Prisoners get second chances. Cheating spouses get second chances. People who get life-saving organ transplants get second chances.
What they do after getting those second chances oftentimes dictates how the rest of their lives will go.
That even extends to sports such as NASCAR. How many drivers over the years have been given second chances after being punished for things ranging from drug use to domestic violence allegations?
Kyle Larson is the latest NASCAR driver to get a second chance and is unquestionably making the most of it.
A little over a year ago, Larson was suspended indefinitely after uttering a vile and racist word in an online race. To many, Larson’s career appeared over. He was immediately fired from Chip Ganassi Racing and lost almost all of his NASCAR-related sponsors.
While he uttered an unfortunate word, there was something positive that fortuitously came about for Larson: even though NASCAR suspended him, he was welcomed to race across the country in dirt and short track events, including the World of Outlaws.
In doing so, those race tracks and sanctioning bodies threw Larson’s life and career a life preserver. He was able to continue making a living while going through NASCAR’s version of jail, including sensitivity and racial awareness training.
Larson, who as an individual of half-Asian descent, was himself the victim of racism and bigotry in his life. He now learned what it’s like when he uttered a hateful word and how all people – particularly people of color – reacted. It hurt, it was painful and it was a word Larson likely will never say again.
As days turned into weeks and weeks turned into months, it was unclear when – or even if – NASCAR would reinstate Larson. But after numerous discussions with team owner Rick Hendrick, who was one of the few team owners in the sport willing to give Larson a second chance, the young 28-year-old (he turns 29 next month) California native was hired to essentially replace the retiring Jimmie Johnson at Hendrick Motorsports heading into the 2021 season.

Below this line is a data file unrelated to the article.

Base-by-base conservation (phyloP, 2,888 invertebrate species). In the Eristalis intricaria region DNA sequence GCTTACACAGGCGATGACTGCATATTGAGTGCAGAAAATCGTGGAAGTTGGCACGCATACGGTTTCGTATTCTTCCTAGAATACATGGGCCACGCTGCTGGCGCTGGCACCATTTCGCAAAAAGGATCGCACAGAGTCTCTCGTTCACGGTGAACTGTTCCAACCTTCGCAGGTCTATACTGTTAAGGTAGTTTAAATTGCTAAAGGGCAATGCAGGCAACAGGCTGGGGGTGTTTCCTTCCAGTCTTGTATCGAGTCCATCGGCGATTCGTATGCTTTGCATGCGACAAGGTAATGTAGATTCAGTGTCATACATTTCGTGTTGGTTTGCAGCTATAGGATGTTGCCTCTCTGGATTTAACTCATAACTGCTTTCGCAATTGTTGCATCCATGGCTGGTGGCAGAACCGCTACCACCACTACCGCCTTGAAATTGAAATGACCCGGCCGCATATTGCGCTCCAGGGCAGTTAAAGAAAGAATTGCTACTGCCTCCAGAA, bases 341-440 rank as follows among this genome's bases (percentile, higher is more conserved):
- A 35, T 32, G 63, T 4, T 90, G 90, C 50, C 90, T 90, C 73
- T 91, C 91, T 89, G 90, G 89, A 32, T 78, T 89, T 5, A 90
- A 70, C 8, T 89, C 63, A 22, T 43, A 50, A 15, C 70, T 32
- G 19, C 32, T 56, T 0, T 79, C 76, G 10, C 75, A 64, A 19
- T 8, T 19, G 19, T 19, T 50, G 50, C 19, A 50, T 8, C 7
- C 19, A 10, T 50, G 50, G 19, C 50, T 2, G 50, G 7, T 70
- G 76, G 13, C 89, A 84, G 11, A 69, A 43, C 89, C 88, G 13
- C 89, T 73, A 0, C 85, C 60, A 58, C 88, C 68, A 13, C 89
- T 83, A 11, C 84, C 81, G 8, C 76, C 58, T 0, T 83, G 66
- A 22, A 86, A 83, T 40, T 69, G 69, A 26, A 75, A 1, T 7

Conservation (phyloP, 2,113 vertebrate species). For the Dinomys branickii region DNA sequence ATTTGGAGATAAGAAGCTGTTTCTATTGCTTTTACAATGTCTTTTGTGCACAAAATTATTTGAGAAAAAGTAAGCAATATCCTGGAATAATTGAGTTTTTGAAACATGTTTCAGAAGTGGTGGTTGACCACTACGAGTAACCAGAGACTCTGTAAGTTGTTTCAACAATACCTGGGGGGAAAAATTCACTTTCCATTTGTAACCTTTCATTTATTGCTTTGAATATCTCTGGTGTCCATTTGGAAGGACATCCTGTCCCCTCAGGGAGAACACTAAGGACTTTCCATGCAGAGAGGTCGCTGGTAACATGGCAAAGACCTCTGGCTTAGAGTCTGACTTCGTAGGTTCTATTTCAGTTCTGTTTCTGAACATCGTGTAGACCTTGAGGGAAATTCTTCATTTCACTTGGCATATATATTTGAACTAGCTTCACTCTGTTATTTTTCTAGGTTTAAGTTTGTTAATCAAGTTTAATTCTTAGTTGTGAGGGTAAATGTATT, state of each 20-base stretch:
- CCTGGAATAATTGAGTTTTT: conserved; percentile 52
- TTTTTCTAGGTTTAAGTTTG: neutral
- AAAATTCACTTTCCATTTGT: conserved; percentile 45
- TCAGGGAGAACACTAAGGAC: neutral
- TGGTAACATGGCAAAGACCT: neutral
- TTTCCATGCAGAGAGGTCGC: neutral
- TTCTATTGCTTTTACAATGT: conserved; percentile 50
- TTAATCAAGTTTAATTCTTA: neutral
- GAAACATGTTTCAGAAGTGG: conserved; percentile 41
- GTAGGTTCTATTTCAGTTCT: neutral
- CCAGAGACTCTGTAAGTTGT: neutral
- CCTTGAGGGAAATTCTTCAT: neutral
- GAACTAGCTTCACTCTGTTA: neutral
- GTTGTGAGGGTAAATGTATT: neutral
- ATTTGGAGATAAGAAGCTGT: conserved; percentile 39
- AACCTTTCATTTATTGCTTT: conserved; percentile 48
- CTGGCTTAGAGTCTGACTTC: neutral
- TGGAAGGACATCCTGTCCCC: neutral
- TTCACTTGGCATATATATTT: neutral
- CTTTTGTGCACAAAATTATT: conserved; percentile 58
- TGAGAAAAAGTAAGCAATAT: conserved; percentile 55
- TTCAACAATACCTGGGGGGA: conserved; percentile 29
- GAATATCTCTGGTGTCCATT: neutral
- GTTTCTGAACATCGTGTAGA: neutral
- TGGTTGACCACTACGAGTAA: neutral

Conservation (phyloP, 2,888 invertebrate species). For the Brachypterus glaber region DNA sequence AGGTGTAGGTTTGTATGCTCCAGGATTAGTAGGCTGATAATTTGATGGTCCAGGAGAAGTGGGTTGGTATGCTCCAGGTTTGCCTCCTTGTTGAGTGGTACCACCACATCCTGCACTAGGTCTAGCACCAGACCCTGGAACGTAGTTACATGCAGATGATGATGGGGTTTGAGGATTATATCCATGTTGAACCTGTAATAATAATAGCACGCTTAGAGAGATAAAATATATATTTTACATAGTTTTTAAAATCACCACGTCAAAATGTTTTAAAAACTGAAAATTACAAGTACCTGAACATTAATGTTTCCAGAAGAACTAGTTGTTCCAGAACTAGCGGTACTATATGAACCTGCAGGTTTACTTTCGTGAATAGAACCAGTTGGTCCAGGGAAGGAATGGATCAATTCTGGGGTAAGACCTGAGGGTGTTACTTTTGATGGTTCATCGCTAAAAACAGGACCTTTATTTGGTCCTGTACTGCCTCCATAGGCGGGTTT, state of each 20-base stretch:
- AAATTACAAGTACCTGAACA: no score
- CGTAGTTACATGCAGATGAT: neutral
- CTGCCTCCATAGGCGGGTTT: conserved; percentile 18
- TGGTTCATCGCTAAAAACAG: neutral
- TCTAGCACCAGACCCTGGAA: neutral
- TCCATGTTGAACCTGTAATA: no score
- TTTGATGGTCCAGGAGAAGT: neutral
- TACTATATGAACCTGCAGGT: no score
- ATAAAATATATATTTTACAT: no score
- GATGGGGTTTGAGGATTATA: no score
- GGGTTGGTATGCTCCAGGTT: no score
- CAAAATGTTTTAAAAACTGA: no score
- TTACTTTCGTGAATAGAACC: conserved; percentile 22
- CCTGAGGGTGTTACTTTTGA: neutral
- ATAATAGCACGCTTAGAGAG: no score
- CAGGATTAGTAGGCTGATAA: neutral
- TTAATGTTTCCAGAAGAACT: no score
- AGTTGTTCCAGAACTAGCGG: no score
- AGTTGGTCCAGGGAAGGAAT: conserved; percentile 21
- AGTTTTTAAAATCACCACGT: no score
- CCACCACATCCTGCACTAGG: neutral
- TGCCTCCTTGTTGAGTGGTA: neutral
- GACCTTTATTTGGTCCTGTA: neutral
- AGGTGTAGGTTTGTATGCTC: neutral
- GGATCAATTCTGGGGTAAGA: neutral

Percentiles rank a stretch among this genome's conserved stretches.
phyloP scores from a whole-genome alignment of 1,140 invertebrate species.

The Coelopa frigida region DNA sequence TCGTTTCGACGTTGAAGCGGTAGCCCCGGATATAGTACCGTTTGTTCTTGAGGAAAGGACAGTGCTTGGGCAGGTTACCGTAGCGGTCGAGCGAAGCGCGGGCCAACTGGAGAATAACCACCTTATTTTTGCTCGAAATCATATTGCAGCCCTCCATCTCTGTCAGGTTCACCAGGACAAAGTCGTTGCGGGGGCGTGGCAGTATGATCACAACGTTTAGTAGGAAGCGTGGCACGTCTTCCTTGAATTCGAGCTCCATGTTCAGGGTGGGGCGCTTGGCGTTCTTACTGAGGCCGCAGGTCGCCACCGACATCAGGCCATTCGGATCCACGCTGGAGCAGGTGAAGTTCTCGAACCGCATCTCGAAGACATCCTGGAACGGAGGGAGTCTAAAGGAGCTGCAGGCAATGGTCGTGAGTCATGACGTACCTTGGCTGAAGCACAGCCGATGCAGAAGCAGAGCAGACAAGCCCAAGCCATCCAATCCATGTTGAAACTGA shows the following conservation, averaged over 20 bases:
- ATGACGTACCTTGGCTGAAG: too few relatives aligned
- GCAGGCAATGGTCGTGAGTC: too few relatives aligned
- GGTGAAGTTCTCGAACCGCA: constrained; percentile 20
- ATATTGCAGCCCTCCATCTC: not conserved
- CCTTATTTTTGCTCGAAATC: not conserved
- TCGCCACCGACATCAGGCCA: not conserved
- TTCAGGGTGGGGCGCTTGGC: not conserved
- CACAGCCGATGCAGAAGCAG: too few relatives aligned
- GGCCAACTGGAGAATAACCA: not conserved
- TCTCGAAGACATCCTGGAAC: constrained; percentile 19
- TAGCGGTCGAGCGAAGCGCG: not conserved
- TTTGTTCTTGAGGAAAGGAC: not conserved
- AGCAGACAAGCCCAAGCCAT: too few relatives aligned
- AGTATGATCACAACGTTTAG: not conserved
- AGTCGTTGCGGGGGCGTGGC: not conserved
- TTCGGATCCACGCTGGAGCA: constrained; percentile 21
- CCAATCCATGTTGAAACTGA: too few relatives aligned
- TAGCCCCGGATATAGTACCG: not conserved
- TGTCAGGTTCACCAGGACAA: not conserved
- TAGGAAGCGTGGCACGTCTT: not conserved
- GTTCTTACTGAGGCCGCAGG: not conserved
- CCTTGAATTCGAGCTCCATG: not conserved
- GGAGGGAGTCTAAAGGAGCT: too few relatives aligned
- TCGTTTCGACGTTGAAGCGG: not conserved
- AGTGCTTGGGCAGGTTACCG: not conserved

Larson has taken his second chance to heart and not only has become a better man as a result of all he went through over the past year-plus, he’s also driving the best he ever has since coming to NASCAR in 2013.
In the first 16 points-paying races of 2021, Larson has three wins, nine top-five and 11 top-10 finishes, putting him solidly in second place in the NASCAR Cup standings.
And on top of all that, for a guy who took a tremendous financial hit last season while being suspended without pay, he earned back a good chunk of the money he lost by dominating and earning a fourth win this season in Sunday’s annual non-points NASCAR Cup All-Star Race at Texas Motor Speedway.
There’s no question Larson is the hottest thing going in NASCAR right now. He’s won the last three Cup races he’s competed in, the points-paying races at Charlotte and at his home track of Sonoma, as well as Sunday’s All-Star event.
He’s only 47 points out of first place, which has been occupied for all but one week thus far this season by Denny Hamlin. And if you don’t think Hamlin doesn’t hear Larson’s footsteps getting louder and louder, as well as closer and closer, you’d be a fool. Hamlin has a target on his back and Larson is the man coming to hunt him down.
NASCAR is now only two races away from reaching the halfway mark of the 36-race season. If Larson continues at the pace he’s going, he will easily top his best prior season performance from back in 2017, when he won a Cup career-best four races. Unfortunately, he didn’t do as well as he would have liked in the playoffs that year, finishing a distant eighth place.
But if Larson can keep doing what he’s doing this year, his name will definitely be in the mix among the favorites to win the 2021 Cup championship, joining guys like Hamlin, Kyle Busch, Kevin Harvick and others.
There’s no doubt that Larson learned a very valuable lesson last year. It was both a learning and teaching moment in his life.
Now he’s having yet another learning and teaching moment, but of a much more positive ilk and end result: give someone who made a big mistake a second chance and he’ll show just how appreciative he is that someone like Hendrick and NASCAR believed in him enough to provide that second chance.
And in return, Larson is paying back not only a significant return on the investment in him by both Hendrick and NASCAR, but he’s also now paying big dividends in the process, as well.
Follow Jerry Bonkowski on Twitter @JerryBonkowski